Posts Tagged ‘refactoring’

Refactor code from presentation to business layer

September 22nd, 2011

Way too often the presentation layer contains business logic.  When I recognise this and need to refactor my working order is like this:

myButton_OnClick(... { some business logic with control values 
    ...and object variables as input and object

I only want very little stuff in the very click event handler.  The less the click event knows about other controls, or the form, the easier it is to change or even remove it.

myButton_OnClick(... {

That was an uninteresting refactoring. Not something worth blogging about. So I make it static, recompile and get rid of the references to object variables.

myButton_OnClick(... {
   DoThis(txtUsername.Text, txtSalary.Text, ddlCompany.Value) 

private static void DoThis(string  username, int salary, Company company ){
   ... do business stuff

Now I just move the method to the business layer and dig out the remaining bugs (the Company enum was maybe declared in the presentation layer).

myButton_OnClick(... {
   DoThis(txtUsername.Text, txtSalary.Text, ddlCompany.Value) 

private static void DoThis(string  username, int salary, Company company ){
   string username = txtUsername.Text
   int salary = txtSalary.Text
   Company company = ddlCompany.Value
   var bl = new BusinessLayer.User()
   bl.DoThis(username, salary, company) 

There is nothing magic with this working order.  It is just a way to refactor step by step to avoid to much non-compiling code at once.

Comment is a sign of crappy code

September 27th, 2007

A great amount of comments might be a sign of lack of logic in the code.
Well structured code is easy to read and hence needs less comments. What should be commented is non obvious things.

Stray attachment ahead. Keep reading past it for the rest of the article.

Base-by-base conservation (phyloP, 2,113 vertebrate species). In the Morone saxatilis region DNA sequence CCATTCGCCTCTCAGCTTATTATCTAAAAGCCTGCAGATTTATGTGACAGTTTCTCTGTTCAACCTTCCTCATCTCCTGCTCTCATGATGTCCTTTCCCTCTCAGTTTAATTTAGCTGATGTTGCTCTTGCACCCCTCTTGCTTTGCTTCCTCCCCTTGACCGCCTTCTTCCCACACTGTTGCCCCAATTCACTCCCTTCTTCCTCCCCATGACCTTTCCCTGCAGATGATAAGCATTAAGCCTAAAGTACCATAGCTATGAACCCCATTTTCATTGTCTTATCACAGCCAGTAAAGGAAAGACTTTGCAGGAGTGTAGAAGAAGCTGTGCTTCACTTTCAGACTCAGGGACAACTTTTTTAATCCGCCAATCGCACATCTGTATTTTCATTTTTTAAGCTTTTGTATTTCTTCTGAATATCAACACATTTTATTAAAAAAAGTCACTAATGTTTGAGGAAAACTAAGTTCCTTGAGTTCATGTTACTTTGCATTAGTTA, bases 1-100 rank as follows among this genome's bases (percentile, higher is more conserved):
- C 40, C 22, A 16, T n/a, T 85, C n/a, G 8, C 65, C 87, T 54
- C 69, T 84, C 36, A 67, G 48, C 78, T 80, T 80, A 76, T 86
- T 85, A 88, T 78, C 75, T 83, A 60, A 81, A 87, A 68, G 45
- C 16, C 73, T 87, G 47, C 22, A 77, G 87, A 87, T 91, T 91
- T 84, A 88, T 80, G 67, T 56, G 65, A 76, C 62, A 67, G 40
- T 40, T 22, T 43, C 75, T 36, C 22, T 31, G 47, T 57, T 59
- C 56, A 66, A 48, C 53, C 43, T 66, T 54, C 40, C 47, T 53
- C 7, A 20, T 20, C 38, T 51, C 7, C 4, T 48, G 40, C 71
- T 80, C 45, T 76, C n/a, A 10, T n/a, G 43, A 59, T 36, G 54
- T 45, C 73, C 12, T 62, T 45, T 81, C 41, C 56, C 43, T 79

My practical workflow is often like this: I write several lines of code.  I insert comments to explain, business wise, what is done, I realise I can refactor into method calls instead of comments and then my method names replace the comments.

Things to comment:
– many if statements have their origin in business rules. This is not obvious when writing/reading code deep down in the layers. Hence the need of comments.
– some coding becomes more elegant with delegates, nameless functions, pointers, inheritance or other tricks that are hard to understand for the not-so-experienced. These blocks of code or one-liners are easier to understand with some comment explaining.
– everything not visible on the screen might be unseen or forgotten. So if a piece of code has a requirement that is not visible in the close surroundings (visible or logical surroundings) a comment might help to keep the code on track.
– sidesteps from the normal path. As a sole developer or in a team one is supposed to follow a standard or normal-way-to-do-things. In those cases this standard is overruled a comment is good; the reason for sidestepping the standard.

I have true tale here:
I was working with damage control at a project and the air was sometimes a bit tense. Especially when the customer was around.
Now this customer asked us if the code was commented. This customer was a pain in the ass to work with and I didn’t feel like behaving so I answered that I thought the need for comments in code was a sigh of crappy coding. The customer didn’t share my point of view. My colleague didn’t either. He also tried to explain that comments are good. I held my fort.
Now to the fun part: My colleague didn’t write comments while I did.
And yes, I was called in because my colleagues code didn’t hold up.